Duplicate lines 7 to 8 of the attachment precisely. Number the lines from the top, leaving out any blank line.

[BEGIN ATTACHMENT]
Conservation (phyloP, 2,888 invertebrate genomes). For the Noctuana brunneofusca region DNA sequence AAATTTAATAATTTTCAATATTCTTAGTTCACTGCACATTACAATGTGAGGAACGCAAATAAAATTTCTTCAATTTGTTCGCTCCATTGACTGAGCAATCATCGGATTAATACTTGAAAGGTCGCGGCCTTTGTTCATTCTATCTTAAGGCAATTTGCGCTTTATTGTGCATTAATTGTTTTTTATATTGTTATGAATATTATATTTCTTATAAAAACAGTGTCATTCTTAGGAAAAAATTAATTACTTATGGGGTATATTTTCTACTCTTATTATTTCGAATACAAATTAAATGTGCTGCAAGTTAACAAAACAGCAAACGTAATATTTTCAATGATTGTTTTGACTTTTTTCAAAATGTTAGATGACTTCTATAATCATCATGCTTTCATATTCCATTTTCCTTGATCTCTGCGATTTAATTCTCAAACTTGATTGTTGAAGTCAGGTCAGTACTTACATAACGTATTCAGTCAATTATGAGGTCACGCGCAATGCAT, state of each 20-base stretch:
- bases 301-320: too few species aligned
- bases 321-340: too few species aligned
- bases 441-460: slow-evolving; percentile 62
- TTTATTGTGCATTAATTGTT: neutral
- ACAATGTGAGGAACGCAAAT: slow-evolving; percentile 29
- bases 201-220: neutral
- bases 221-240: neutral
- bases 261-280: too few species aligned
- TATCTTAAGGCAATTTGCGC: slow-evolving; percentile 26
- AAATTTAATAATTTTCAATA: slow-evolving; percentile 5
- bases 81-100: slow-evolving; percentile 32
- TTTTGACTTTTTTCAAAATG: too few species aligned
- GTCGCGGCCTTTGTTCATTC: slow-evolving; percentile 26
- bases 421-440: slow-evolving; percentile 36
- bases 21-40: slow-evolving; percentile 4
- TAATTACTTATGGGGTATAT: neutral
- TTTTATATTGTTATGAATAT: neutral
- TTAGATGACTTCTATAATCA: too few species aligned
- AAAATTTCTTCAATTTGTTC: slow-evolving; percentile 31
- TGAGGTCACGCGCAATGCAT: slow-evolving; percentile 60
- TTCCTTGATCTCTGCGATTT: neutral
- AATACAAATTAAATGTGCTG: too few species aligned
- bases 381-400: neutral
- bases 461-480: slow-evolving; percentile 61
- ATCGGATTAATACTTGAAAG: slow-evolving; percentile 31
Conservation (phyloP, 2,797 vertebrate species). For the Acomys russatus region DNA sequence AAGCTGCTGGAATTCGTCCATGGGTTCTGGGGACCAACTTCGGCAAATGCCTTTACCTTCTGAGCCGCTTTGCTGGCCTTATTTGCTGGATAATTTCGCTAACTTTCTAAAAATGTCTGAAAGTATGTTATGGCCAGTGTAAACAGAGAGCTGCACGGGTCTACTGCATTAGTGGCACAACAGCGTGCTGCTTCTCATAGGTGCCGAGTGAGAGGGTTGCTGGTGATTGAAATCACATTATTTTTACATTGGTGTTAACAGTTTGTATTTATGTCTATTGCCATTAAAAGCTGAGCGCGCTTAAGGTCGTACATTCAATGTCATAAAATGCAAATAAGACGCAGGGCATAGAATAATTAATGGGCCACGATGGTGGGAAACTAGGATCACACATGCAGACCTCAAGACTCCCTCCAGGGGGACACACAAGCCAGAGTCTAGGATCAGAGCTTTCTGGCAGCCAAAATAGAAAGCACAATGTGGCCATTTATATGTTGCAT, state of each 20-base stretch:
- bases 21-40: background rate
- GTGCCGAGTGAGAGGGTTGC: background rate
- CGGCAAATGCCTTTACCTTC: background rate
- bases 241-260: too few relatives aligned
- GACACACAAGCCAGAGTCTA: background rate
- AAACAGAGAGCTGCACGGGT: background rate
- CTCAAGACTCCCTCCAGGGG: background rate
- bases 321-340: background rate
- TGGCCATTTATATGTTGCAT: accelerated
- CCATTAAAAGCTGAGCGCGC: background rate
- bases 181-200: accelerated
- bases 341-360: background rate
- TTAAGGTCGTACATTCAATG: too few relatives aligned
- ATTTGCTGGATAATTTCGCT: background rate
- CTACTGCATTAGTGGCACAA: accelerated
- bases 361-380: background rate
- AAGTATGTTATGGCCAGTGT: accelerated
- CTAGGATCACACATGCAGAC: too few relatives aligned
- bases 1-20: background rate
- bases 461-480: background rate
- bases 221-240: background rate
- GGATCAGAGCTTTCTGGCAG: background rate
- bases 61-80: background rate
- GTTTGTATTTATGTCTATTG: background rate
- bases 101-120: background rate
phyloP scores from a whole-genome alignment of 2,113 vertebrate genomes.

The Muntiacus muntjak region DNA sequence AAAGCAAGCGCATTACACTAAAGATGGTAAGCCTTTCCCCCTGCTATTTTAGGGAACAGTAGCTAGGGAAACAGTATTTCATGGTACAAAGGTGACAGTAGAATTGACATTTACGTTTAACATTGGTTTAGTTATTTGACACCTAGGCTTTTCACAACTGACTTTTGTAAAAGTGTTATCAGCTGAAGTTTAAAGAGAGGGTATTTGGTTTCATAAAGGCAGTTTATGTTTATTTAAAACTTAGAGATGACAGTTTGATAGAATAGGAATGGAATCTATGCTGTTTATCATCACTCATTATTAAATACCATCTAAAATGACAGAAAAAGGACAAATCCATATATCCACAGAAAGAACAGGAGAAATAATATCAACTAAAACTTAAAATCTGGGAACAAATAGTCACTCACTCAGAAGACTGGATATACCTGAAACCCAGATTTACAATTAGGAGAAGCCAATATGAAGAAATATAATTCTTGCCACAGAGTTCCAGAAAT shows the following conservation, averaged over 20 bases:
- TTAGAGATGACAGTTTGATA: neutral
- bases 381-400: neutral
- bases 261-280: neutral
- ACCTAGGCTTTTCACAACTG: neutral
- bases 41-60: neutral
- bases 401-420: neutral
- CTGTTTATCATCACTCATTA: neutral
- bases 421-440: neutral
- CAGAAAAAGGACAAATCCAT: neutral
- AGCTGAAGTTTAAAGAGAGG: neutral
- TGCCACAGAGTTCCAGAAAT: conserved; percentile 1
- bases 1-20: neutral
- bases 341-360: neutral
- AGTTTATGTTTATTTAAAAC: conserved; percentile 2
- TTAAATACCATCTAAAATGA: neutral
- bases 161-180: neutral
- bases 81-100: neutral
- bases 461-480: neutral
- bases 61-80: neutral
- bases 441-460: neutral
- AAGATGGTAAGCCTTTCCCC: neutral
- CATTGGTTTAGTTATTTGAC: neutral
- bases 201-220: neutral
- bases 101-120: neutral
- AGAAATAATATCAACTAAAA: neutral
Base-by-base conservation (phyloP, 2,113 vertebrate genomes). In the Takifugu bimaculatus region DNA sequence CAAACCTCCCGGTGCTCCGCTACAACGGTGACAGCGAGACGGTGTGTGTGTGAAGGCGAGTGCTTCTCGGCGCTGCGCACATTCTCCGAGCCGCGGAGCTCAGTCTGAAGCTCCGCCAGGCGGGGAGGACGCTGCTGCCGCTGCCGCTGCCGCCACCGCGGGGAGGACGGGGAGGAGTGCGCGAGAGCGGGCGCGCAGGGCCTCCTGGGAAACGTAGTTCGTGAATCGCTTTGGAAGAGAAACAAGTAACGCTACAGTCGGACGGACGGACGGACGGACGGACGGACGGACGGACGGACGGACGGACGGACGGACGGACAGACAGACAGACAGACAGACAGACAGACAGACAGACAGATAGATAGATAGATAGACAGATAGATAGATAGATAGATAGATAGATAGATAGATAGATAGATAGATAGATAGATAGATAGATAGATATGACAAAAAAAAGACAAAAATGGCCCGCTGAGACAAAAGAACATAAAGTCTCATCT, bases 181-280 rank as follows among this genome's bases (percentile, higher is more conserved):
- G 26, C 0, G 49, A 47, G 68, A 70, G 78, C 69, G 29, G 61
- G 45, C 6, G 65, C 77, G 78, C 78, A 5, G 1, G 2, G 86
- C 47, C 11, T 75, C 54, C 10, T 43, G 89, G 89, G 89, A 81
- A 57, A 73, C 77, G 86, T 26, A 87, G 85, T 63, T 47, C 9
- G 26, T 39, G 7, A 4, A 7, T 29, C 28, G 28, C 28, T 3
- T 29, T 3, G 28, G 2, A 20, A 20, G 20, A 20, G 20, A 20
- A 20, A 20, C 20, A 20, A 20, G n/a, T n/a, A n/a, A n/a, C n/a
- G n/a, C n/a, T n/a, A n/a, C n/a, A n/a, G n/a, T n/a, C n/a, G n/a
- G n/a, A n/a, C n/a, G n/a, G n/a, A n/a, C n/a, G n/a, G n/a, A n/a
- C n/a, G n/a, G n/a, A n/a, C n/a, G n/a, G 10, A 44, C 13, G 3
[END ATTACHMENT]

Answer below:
- bases 201-220: neutral
- bases 221-240: neutral